My Rating: ****
Starring James McAvoy, Keira Knightly, Saoirse Ronan
Directed by Joe Wright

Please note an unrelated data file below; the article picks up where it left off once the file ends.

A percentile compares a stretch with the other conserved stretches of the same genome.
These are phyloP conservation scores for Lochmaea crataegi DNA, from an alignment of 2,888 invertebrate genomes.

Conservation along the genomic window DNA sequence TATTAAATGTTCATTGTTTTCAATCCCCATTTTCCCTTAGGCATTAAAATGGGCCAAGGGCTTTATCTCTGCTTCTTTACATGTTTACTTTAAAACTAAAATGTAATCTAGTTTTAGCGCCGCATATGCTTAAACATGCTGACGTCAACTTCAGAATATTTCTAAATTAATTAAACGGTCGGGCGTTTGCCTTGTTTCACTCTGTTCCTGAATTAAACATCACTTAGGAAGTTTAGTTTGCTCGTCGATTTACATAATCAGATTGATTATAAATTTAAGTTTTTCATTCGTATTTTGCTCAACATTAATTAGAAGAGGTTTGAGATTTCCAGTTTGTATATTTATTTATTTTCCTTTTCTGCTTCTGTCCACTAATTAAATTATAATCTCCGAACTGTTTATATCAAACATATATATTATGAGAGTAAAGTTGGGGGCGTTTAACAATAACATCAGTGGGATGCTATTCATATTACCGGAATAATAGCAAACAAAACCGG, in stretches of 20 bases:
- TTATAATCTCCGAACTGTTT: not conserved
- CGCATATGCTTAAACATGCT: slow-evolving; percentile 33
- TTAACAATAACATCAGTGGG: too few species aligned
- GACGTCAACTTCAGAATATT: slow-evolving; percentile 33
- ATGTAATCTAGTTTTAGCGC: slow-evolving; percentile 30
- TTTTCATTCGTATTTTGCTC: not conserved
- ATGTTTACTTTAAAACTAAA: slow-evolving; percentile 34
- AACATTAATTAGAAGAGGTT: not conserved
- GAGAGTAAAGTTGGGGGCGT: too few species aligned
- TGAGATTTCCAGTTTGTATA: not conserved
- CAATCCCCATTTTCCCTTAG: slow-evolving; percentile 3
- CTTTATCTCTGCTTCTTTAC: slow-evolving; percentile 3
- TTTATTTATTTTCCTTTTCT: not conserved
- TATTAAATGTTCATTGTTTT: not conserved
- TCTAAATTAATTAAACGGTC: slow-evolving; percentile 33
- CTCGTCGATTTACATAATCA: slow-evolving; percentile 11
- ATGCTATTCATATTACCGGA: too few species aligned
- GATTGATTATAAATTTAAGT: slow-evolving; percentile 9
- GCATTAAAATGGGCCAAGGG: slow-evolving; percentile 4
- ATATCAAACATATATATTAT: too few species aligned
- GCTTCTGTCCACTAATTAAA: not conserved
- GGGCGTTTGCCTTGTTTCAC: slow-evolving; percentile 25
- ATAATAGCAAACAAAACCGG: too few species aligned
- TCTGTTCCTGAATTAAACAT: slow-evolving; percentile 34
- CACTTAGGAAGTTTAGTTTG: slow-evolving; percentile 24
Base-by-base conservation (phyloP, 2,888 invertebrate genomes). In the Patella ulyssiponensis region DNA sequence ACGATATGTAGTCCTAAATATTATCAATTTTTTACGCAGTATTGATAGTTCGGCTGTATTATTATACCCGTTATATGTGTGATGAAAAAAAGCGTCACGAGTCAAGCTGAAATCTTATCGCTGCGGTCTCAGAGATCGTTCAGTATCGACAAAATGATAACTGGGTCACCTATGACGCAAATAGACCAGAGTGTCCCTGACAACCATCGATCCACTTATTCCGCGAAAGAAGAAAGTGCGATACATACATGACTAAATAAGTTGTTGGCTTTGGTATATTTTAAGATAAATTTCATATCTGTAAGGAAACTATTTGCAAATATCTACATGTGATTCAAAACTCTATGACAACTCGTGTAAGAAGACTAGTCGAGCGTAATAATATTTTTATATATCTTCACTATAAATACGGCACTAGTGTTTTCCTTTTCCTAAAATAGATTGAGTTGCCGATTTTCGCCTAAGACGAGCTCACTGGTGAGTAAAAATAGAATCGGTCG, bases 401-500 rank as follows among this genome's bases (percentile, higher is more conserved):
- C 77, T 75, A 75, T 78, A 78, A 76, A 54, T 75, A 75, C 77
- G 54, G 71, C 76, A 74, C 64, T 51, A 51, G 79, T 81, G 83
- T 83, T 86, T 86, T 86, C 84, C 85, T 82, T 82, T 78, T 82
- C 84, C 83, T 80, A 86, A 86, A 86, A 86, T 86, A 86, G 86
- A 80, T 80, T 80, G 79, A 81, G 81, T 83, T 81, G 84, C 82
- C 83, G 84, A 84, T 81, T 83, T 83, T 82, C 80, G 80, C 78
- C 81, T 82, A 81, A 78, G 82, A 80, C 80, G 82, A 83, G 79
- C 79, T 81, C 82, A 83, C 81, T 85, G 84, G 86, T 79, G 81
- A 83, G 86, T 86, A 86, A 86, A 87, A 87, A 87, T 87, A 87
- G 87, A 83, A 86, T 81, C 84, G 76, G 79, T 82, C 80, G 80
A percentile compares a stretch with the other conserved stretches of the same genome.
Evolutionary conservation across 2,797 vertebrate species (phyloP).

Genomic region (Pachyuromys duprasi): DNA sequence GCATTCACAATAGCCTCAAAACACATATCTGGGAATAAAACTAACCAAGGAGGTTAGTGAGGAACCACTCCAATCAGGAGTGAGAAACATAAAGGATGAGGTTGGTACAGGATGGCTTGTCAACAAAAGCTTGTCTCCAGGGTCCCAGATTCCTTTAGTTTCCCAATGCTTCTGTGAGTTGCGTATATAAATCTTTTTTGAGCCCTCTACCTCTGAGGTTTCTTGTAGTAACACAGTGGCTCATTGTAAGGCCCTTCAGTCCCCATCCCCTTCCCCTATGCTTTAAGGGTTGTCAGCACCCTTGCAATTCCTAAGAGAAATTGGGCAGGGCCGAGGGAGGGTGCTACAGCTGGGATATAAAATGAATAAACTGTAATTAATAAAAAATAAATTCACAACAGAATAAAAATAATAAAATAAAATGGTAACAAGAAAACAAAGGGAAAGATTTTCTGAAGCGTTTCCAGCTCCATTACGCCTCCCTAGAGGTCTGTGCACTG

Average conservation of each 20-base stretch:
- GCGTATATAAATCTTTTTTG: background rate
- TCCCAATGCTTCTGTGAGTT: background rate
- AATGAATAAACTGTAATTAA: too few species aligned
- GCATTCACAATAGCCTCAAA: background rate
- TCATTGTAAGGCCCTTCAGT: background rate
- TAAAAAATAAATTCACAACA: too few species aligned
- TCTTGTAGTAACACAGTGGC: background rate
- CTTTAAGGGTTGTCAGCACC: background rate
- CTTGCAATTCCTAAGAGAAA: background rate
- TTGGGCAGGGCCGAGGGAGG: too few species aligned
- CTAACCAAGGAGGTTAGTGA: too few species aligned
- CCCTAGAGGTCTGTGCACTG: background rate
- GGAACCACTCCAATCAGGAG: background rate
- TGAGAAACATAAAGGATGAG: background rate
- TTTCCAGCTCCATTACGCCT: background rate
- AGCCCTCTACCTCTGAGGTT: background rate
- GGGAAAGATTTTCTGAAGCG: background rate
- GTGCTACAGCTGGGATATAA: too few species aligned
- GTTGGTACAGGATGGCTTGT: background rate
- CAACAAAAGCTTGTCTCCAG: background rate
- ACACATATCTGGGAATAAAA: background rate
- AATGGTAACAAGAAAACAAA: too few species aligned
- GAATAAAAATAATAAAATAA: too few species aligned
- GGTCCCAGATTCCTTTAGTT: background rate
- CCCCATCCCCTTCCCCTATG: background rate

The trailer for "Atonement" protrays it a sweeping and stuffy, Masterpiece Theatre-esque romance. Sure there are romantic parts, but it's more of an anti-romance. The movie is more like the Romantic novels of the early 1800's where the writer abandons reality and celebrates fantasy. And that could be the theme of Atonement. Also, expect "Atonement" to deservingly get many awards and when you see the movie, you'll know why. Any who, the film's first 45 minutes can be called "Sex, lies and typewriters". Briory Tallis (played by 13 year old Saoirse Ronan) is a budding playwright, whose imagination and curiosity brings out the best in her. But when she sees Robbie Turner (James McAvoy) the caretaker, make an unwanted advance on her older sister, Cecilia, she becomes suspicious of Robbie. Well, in reality, both Robbie and Cecilia, have a moment, that is not negative, but filled with sexual tension and some humour. When Robbie brainstorms an apology note, he writes a word seen but never spoken - cunt. He then scribbles the real apology note but takes the profanity note and tells Briory to give it to Cecilia. Oops. Briory now is confident that Robbie is a sex fiend, and when she walks in on Robbie and Cecilia making love on the bookcase, she believes that Robbie is assaulting Cecilia. Oh boy. Then Briory's ginger twin cousins runaway leading to a search, and Briory finds the twins' ginger sister being raped. So she thinks. And so she turns in Robbie believing he had done it, destroying his and Cecilia's lives. 3 years later, Robbie is in the army, fighting in France, and Cecilla's a nurse, wishing her love would come back. That's where I will stop with movie since the next hour is filled with many turns and spectacular twists. The performances are stellar, and Joe Wright's direction is a marvel. Check out the scene where Robbie wanders around Dunkirk, where the famed evacuation from France took place. A 5 minute single take manages to capture his own personal hell, and Joe Wright's direction makes "Atonement" not a soapy romance, but an art film which would make Jean-Luc Godard proud. "Atonement" is classic film making at it's best. Nothing is wrong here and "Atonement" is one of 2007's best films. But the question raised by the film is this: can one achieve atonement by imagination and art? You be the judge when you see a 70 year old Briory (Vanessa Redgrave) give a heartbreaking monologue on the fate of the characters. It's tragic. But what can you do? Go with the Hollywood ending? If so, get real, cause reality is far too harsh for fantasy.